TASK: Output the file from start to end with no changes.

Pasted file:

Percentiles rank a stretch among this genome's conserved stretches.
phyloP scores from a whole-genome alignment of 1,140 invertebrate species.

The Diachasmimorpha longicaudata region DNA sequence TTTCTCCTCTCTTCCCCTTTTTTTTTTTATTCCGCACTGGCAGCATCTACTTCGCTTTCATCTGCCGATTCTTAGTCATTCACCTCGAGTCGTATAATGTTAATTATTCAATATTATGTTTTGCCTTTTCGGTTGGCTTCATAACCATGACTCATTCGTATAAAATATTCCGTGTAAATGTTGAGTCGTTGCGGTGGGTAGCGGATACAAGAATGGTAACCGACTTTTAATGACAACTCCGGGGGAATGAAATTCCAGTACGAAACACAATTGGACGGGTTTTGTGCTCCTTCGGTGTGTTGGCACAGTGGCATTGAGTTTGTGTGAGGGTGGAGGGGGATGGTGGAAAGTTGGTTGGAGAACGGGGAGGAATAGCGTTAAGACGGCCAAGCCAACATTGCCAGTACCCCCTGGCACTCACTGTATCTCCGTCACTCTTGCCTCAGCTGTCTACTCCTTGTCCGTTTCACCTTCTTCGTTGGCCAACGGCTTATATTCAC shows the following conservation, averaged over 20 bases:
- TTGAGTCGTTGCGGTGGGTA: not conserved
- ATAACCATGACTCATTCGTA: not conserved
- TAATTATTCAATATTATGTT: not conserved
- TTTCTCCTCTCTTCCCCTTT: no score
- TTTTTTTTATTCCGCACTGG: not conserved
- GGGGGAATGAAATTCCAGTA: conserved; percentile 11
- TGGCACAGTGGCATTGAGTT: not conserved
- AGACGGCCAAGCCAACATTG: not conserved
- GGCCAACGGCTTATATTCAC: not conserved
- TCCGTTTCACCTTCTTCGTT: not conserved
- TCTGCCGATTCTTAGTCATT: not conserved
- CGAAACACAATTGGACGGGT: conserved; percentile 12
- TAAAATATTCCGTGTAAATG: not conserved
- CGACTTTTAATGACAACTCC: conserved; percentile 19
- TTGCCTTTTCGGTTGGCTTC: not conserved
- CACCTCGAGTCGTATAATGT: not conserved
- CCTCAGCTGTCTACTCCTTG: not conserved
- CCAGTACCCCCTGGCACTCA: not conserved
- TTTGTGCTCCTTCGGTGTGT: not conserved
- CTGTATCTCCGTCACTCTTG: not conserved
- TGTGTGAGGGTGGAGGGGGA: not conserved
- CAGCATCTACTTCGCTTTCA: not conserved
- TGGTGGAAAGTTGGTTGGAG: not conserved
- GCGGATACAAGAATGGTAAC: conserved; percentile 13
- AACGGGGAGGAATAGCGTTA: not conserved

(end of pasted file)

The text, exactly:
Percentiles rank a stretch among this genome's conserved stretches.
phyloP scores from a whole-genome alignment of 1,140 invertebrate species.

The Diachasmimorpha longicaudata region DNA sequence TTTCTCCTCTCTTCCCCTTTTTTTTTTTATTCCGCACTGGCAGCATCTACTTCGCTTTCATCTGCCGATTCTTAGTCATTCACCTCGAGTCGTATAATGTTAATTATTCAATATTATGTTTTGCCTTTTCGGTTGGCTTCATAACCATGACTCATTCGTATAAAATATTCCGTGTAAATGTTGAGTCGTTGCGGTGGGTAGCGGATACAAGAATGGTAACCGACTTTTAATGACAACTCCGGGGGAATGAAATTCCAGTACGAAACACAATTGGACGGGTTTTGTGCTCCTTCGGTGTGTTGGCACAGTGGCATTGAGTTTGTGTGAGGGTGGAGGGGGATGGTGGAAAGTTGGTTGGAGAACGGGGAGGAATAGCGTTAAGACGGCCAAGCCAACATTGCCAGTACCCCCTGGCACTCACTGTATCTCCGTCACTCTTGCCTCAGCTGTCTACTCCTTGTCCGTTTCACCTTCTTCGTTGGCCAACGGCTTATATTCAC shows the following conservation, averaged over 20 bases:
- TTGAGTCGTTGCGGTGGGTA: not conserved
- ATAACCATGACTCATTCGTA: not conserved
- TAATTATTCAATATTATGTT: not conserved
- TTTCTCCTCTCTTCCCCTTT: no score
- TTTTTTTTATTCCGCACTGG: not conserved
- GGGGGAATGAAATTCCAGTA: conserved; percentile 11
- TGGCACAGTGGCATTGAGTT: not conserved
- AGACGGCCAAGCCAACATTG: not conserved
- GGCCAACGGCTTATATTCAC: not conserved
- TCCGTTTCACCTTCTTCGTT: not conserved
- TCTGCCGATTCTTAGTCATT: not conserved
- CGAAACACAATTGGACGGGT: conserved; percentile 12
- TAAAATATTCCGTGTAAATG: not conserved
- CGACTTTTAATGACAACTCC: conserved; percentile 19
- TTGCCTTTTCGGTTGGCTTC: not conserved
- CACCTCGAGTCGTATAATGT: not conserved
- CCTCAGCTGTCTACTCCTTG: not conserved
- CCAGTACCCCCTGGCACTCA: not conserved
- TTTGTGCTCCTTCGGTGTGT: not conserved
- CTGTATCTCCGTCACTCTTG: not conserved
- TGTGTGAGGGTGGAGGGGGA: not conserved
- CAGCATCTACTTCGCTTTCA: not conserved
- TGGTGGAAAGTTGGTTGGAG: not conserved
- GCGGATACAAGAATGGTAAC: conserved; percentile 13
- AACGGGGAGGAATAGCGTTA: not conserved